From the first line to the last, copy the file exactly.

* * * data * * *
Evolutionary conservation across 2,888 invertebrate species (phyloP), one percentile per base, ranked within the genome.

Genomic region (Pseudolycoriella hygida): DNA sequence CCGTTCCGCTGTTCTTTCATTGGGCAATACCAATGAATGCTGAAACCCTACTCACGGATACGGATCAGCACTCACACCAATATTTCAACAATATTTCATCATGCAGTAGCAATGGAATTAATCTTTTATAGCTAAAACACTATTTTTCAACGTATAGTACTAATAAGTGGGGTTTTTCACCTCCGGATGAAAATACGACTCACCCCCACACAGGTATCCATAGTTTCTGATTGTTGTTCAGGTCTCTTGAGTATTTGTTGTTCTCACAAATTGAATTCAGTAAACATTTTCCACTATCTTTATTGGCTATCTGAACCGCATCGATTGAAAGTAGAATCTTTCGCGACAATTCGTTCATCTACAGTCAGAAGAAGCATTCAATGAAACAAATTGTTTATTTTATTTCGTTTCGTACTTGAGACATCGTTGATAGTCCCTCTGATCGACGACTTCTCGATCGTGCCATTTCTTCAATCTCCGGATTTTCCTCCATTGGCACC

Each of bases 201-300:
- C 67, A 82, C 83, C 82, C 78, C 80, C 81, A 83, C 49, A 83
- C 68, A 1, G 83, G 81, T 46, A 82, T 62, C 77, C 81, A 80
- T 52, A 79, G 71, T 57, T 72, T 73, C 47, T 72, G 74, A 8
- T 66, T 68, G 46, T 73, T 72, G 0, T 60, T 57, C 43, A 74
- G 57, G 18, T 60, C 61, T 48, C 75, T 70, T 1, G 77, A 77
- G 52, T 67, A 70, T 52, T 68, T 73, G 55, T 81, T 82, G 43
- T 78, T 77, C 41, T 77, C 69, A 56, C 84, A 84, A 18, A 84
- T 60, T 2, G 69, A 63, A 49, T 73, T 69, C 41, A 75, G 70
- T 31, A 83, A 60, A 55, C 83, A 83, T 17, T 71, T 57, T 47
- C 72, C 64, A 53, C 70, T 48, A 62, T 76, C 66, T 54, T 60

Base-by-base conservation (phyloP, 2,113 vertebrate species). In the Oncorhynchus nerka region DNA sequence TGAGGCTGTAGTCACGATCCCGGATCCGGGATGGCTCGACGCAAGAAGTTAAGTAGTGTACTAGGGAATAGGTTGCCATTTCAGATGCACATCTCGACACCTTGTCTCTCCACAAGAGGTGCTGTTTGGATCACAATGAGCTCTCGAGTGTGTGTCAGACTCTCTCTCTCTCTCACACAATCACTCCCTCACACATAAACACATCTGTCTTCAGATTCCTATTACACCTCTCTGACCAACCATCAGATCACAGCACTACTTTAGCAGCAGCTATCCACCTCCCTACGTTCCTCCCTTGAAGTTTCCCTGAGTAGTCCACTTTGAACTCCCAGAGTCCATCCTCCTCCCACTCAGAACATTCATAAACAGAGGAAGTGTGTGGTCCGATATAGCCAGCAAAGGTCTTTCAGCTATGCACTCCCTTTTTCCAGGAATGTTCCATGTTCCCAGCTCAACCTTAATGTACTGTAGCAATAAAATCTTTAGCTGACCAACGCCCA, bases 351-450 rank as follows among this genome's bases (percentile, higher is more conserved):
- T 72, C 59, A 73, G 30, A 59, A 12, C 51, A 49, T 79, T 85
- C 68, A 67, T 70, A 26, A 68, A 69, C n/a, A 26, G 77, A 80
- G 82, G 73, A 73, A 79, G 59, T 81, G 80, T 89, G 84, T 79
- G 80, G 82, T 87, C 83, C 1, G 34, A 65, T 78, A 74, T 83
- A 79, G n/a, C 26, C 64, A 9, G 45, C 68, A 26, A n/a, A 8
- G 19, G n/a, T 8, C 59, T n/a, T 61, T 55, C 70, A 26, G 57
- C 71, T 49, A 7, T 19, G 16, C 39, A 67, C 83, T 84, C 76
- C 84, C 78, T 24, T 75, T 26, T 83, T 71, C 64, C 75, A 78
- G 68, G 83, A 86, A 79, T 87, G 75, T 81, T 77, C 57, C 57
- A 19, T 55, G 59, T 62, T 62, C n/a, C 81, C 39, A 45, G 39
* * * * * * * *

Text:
Evolutionary conservation across 2,888 invertebrate species (phyloP), one percentile per base, ranked within the genome.

Genomic region (Pseudolycoriella hygida): DNA sequence CCGTTCCGCTGTTCTTTCATTGGGCAATACCAATGAATGCTGAAACCCTACTCACGGATACGGATCAGCACTCACACCAATATTTCAACAATATTTCATCATGCAGTAGCAATGGAATTAATCTTTTATAGCTAAAACACTATTTTTCAACGTATAGTACTAATAAGTGGGGTTTTTCACCTCCGGATGAAAATACGACTCACCCCCACACAGGTATCCATAGTTTCTGATTGTTGTTCAGGTCTCTTGAGTATTTGTTGTTCTCACAAATTGAATTCAGTAAACATTTTCCACTATCTTTATTGGCTATCTGAACCGCATCGATTGAAAGTAGAATCTTTCGCGACAATTCGTTCATCTACAGTCAGAAGAAGCATTCAATGAAACAAATTGTTTATTTTATTTCGTTTCGTACTTGAGACATCGTTGATAGTCCCTCTGATCGACGACTTCTCGATCGTGCCATTTCTTCAATCTCCGGATTTTCCTCCATTGGCACC

Each of bases 201-300:
- C 67, A 82, C 83, C 82, C 78, C 80, C 81, A 83, C 49, A 83
- C 68, A 1, G 83, G 81, T 46, A 82, T 62, C 77, C 81, A 80
- T 52, A 79, G 71, T 57, T 72, T 73, C 47, T 72, G 74, A 8
- T 66, T 68, G 46, T 73, T 72, G 0, T 60, T 57, C 43, A 74
- G 57, G 18, T 60, C 61, T 48, C 75, T 70, T 1, G 77, A 77
- G 52, T 67, A 70, T 52, T 68, T 73, G 55, T 81, T 82, G 43
- T 78, T 77, C 41, T 77, C 69, A 56, C 84, A 84, A 18, A 84
- T 60, T 2, G 69, A 63, A 49, T 73, T 69, C 41, A 75, G 70
- T 31, A 83, A 60, A 55, C 83, A 83, T 17, T 71, T 57, T 47
- C 72, C 64, A 53, C 70, T 48, A 62, T 76, C 66, T 54, T 60

Base-by-base conservation (phyloP, 2,113 vertebrate species). In the Oncorhynchus nerka region DNA sequence TGAGGCTGTAGTCACGATCCCGGATCCGGGATGGCTCGACGCAAGAAGTTAAGTAGTGTACTAGGGAATAGGTTGCCATTTCAGATGCACATCTCGACACCTTGTCTCTCCACAAGAGGTGCTGTTTGGATCACAATGAGCTCTCGAGTGTGTGTCAGACTCTCTCTCTCTCTCACACAATCACTCCCTCACACATAAACACATCTGTCTTCAGATTCCTATTACACCTCTCTGACCAACCATCAGATCACAGCACTACTTTAGCAGCAGCTATCCACCTCCCTACGTTCCTCCCTTGAAGTTTCCCTGAGTAGTCCACTTTGAACTCCCAGAGTCCATCCTCCTCCCACTCAGAACATTCATAAACAGAGGAAGTGTGTGGTCCGATATAGCCAGCAAAGGTCTTTCAGCTATGCACTCCCTTTTTCCAGGAATGTTCCATGTTCCCAGCTCAACCTTAATGTACTGTAGCAATAAAATCTTTAGCTGACCAACGCCCA, bases 351-450 rank as follows among this genome's bases (percentile, higher is more conserved):
- T 72, C 59, A 73, G 30, A 59, A 12, C 51, A 49, T 79, T 85
- C 68, A 67, T 70, A 26, A 68, A 69, C n/a, A 26, G 77, A 80
- G 82, G 73, A 73, A 79, G 59, T 81, G 80, T 89, G 84, T 79
- G 80, G 82, T 87, C 83, C 1, G 34, A 65, T 78, A 74, T 83
- A 79, G n/a, C 26, C 64, A 9, G 45, C 68, A 26, A n/a, A 8
- G 19, G n/a, T 8, C 59, T n/a, T 61, T 55, C 70, A 26, G 57
- C 71, T 49, A 7, T 19, G 16, C 39, A 67, C 83, T 84, C 76
- C 84, C 78, T 24, T 75, T 26, T 83, T 71, C 64, C 75, A 78
- G 68, G 83, A 86, A 79, T 87, G 75, T 81, T 77, C 57, C 57
- A 19, T 55, G 59, T 62, T 62, C n/a, C 81, C 39, A 45, G 39